Institutt for filosofi og førstesemesterstudier

Mauro Engelmann: Hypotheses and Certainty in the Phenomenological Grammar

Professor Mauro Engelmann, Universidade Federal de Minas Gerais og forsker ved det nasjonale forskningsrådet i Brasil, besøker instituttet og Wittgensteinarkivet i midten av september, og holder i den forbindelse en gjesteforelesning om midt-perioden i Wittgensteins filosofi. Åpent for alle interesserte!


Wittgensteinsitat: "Philosophy is like trying to open a safe with a combination lock: each little adjustment of the dials seems to achieve nothing, only when everything is in place does the door open."


"I have pointed out in Engelmann (2013, introduction) that we should look at Wittgenstein’s not-quite-finished-books of the middle period as expressions of philosophies that are different from the Tractatus and the Philosophical Investigations. Those philosophies are obviously interesting because they might help us to understand better Wittgenstein’s two famous books. However, they are also interesting in themselves. They are original and defensible, and not merely transitional works or, what is in fact incorrect, ‘early drafts’ of the Philosophical Investigations.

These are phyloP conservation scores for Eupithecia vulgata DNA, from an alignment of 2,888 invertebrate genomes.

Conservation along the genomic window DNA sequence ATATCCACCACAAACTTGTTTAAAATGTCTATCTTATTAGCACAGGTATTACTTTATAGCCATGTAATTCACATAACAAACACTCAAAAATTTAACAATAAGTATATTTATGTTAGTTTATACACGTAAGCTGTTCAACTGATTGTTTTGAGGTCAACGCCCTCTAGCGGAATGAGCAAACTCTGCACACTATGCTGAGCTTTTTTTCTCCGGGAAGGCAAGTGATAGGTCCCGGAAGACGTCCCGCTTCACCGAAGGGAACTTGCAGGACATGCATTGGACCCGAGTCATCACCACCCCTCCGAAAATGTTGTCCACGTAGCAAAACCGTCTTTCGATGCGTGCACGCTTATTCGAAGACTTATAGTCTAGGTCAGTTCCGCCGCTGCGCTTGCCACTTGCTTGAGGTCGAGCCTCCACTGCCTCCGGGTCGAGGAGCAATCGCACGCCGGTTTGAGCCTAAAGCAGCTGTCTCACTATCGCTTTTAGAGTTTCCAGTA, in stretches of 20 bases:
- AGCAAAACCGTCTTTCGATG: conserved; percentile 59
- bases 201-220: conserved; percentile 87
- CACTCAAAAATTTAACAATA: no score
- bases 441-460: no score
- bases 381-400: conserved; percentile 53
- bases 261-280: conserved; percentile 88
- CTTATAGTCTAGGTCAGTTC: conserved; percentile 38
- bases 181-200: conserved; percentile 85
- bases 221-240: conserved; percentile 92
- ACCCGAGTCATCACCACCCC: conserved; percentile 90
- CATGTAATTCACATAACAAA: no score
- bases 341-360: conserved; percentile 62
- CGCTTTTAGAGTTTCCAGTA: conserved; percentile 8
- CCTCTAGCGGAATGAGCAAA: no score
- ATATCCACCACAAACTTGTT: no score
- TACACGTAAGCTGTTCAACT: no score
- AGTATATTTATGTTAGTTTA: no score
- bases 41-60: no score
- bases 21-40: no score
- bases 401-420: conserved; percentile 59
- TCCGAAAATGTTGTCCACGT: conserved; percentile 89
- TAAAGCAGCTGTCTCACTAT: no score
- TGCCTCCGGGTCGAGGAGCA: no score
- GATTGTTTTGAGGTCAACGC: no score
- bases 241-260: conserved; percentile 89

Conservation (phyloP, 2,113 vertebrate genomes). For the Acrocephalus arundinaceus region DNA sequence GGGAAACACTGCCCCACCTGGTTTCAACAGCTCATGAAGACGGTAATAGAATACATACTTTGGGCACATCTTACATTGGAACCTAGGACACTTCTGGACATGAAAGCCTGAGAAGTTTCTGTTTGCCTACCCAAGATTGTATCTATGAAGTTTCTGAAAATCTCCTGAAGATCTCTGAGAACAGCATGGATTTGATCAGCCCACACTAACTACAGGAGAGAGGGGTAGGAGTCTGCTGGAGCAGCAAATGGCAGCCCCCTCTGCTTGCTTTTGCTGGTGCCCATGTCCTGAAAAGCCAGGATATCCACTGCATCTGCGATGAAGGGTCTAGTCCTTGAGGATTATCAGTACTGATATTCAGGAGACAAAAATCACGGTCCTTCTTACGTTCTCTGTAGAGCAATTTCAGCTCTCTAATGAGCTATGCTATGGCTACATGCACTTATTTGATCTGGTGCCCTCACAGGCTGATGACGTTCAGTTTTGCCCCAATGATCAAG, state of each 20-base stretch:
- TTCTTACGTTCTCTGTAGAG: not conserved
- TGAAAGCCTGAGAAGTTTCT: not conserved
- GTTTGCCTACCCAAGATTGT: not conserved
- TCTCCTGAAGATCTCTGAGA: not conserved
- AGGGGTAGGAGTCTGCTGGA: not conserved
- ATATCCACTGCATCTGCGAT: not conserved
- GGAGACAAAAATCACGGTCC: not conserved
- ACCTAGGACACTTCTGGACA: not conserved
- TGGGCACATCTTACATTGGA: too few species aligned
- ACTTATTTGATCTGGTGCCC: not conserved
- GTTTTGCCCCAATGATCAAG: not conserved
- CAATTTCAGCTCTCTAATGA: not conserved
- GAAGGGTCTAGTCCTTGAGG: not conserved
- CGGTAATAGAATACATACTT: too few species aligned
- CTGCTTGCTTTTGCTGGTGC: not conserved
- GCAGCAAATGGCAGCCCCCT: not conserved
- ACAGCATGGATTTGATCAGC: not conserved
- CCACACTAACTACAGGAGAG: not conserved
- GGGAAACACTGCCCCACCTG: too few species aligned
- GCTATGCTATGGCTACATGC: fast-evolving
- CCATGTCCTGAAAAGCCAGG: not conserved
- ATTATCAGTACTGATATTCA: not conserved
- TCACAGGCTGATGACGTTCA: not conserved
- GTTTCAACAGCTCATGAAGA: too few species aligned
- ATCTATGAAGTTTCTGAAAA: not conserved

In this paper I intend to indicate at least the defensibility of the ‘phenomenological grammar’ of Philosophical Remarks. I will do so by elucidating a controversial notion of sentences that Wittgenstein assumes there: sentences are hypotheses. In order to achieve my goal I first introduce the project of the phenomenological grammar and then evaluate whether the thesis that sentences are hypotheses commits Wittgenstein to a kind of solipsism.The structure of the paper is the following. In sections 1 and 2, taking the /Tractatus/ as point of departure, I intend to make clear that the expressions “hypothetical” and “character of hypotheses” express two different views concerning ordinary sentences that emerged in two different /contexts/  - phenomenological language (February – End of October 1929) and phenomenological grammar (End of October 1929 – May 1930). In section 3, I aim at explaining what “character of hypotheses” amounts to in Wittgenstein’s ‘phenomenological grammar’. It will turn out that the thesis does not commit Wittgenstein to a kind of solipsism, but it is rather part of well-argued and defensible response to it."